Fidelio, Salzburg Festival 2015

I finally saw, thanks to Medici.tv  Ludwig van Beethoven’s masterpiece (and only opera) “Fidelio”,and oh dear I don’t know how to start…..
To be really honest… I still don’t know if I liked it or not. Maybe I loved it and hated it at the same time. Maybe I dislike it now but I will love it years later? I don’t know…..
This Fidelio production is controversial, and I was not surprised that Claus Guth got booed at the end.  I have many things to say about this… I also think that it was a huge mistake to perform Leonore No 3 Overture during the stage changing. (What they were thinking?!)
The giant monolite was distracting (I got a little bit dizzy!) for me and I actually I hated the multiple shadows of Don Pizarro, with the black costumes and the dark glasses, they reminded me to Agent Smith from “The Matrix” films and I wouldn’t be surprised if Claus Guth is a fan of those films. I think that Claus Guth’s intentions were interesting but unfortunately, it didn’t work for me, and look that I have a very open mind for different or modern staging. As a matter of fact, the modern La Traviata with the Clock and Red dress is more interesting for me.
Definitely this Fidelio production is not “easy” and not for everyone. Which I did love was the orchestra and singing… specially Jonas Kaufmann’s “Gott” which is for history.
Yes, while I found the production, a little bit interesting and at the same time annoying, the performances and singing were, in the other hand, terrific!
BRAVO Jonas Kaufmann, his Florestan is for history and his performance is incredible (The performance of Jonas is probably the only thing that is very worth to see and to recommend about this Fidelio Production)
Adrianne Pieczonka was also marvelous as Leonore/Fidelio… BRAVA!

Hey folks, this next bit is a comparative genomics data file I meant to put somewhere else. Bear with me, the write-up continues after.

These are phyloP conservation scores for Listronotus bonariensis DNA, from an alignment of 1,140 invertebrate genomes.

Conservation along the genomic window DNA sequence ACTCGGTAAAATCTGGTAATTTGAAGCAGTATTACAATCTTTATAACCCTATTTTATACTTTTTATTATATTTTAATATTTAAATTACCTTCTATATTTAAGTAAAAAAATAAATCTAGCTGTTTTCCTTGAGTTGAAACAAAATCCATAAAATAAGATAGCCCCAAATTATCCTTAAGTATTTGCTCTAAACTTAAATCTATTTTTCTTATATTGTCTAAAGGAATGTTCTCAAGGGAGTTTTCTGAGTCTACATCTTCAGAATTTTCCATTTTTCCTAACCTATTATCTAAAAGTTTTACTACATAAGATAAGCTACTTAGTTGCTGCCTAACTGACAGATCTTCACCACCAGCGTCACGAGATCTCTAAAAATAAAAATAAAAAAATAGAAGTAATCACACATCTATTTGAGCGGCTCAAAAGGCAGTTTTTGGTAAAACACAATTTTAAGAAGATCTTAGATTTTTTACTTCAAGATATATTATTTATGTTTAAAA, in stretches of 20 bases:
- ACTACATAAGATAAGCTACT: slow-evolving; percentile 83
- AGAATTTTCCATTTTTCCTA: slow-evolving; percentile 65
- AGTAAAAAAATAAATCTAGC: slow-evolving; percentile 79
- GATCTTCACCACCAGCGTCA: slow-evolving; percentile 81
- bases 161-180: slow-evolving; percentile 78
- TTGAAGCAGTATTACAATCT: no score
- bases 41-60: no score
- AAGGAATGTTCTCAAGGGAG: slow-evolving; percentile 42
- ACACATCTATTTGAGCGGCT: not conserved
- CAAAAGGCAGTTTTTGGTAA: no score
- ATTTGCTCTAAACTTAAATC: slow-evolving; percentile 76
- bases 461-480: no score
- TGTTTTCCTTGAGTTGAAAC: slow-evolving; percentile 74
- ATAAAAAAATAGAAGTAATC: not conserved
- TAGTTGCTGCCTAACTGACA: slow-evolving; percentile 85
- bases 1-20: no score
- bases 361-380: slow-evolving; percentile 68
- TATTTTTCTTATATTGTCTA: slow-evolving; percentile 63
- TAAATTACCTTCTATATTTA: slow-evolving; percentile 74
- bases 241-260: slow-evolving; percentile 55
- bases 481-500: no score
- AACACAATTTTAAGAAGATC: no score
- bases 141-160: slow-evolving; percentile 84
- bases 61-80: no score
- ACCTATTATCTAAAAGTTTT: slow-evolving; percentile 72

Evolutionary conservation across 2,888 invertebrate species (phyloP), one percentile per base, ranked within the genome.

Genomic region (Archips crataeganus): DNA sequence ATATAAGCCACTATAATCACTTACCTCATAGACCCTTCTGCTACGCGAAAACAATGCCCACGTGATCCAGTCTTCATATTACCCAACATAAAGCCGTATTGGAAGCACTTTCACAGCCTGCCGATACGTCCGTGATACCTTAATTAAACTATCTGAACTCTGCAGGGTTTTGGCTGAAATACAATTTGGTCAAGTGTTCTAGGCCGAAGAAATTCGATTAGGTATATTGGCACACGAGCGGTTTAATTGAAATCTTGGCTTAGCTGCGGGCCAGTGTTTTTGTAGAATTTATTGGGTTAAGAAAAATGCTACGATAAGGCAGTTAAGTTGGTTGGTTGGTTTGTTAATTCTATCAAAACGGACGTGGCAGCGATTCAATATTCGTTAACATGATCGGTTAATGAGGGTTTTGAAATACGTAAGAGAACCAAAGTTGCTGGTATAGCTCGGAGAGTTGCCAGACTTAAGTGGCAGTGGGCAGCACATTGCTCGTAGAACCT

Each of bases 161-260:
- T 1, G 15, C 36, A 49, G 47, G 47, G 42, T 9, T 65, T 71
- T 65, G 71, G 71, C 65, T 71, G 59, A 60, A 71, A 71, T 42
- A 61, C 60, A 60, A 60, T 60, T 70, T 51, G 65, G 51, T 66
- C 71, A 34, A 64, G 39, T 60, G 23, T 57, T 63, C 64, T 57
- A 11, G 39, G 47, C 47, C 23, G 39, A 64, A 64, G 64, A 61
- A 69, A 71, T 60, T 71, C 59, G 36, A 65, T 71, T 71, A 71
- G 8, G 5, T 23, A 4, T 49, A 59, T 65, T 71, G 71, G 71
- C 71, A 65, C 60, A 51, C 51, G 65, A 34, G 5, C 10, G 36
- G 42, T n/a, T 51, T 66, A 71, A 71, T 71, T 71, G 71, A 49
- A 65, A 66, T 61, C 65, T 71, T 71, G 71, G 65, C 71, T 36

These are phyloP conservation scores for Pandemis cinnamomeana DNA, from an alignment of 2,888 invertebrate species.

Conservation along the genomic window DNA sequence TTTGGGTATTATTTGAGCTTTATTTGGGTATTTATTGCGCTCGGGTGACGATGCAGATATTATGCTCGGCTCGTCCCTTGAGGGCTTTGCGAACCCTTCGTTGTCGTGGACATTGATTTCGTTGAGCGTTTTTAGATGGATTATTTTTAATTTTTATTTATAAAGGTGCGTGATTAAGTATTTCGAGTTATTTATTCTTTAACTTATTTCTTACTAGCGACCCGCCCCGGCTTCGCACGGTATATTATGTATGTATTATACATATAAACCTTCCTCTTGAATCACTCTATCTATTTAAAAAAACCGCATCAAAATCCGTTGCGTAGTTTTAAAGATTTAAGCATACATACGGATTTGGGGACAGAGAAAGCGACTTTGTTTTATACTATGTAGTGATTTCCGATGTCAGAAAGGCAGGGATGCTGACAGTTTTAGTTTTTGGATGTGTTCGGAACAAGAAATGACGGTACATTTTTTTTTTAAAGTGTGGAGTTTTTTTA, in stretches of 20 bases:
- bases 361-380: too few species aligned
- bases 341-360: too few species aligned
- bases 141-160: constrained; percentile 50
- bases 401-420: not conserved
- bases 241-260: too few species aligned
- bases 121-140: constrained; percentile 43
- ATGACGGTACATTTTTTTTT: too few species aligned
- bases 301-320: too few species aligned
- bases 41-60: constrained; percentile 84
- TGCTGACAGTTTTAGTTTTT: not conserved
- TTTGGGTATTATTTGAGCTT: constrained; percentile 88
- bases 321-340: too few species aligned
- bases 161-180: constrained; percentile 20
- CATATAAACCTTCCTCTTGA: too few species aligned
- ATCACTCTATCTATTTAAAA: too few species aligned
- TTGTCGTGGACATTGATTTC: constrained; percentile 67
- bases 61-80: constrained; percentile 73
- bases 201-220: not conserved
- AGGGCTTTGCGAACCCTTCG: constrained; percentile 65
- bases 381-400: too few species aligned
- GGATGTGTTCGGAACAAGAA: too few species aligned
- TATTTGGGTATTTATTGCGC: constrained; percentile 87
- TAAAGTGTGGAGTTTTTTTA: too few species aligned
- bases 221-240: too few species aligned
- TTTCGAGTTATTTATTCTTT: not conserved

I liked the idea of Leonore’s shadow, but why with sign language? NOW I found that interesting though… A friend of mine in a Jonas group in which I am also a member made an interesting reference of Beethoven’s deafness and Leonore’s character. I read her review before watching this production… My friend saw Fidelio as a Theater of Shadows… and a Theater of silence… and isolation… maybe that is why the stage is like that… maybe that is why we had those annoying shadows… because it spoke of Beethoven’s isolation, deafness, love for freedom, and what we, all, the human beings are now, prisoners not only physically but also in our interiors. And I ask myself… the many shadows of Don Pizarro are metaphors of the many cruel killers and all the evils of this world? Maybe that was the new point of view in which Guth’s intensions were. Interesting idea…But, in my opinon, it was a mistake doing those shadows dressed up like Agent Smith from the Matrix.
I was dissapointed that Jacquino & Marzelline had a shorter time than in the other (normal) Fidelio productions…
Hans Peter König was marvelous as Rocco and Tomasz Konieczny (sp?!) was also very good as Don Pizarro.
I think that this production was an intellectual (challenge?!) but… unfortunatelly, it failed for me. But what I found interesting is that my European friends loved this producion while my American and also Argentinian friends disliked it.
And I also agree that it was a mistake to cut off the dialogue, which is essential for Fidelio.
I hope that I do not confuse everyone with my comment… I quite like and disliked this Fidelio at the same time… but definitely I do not recommend it to new Opera fans.

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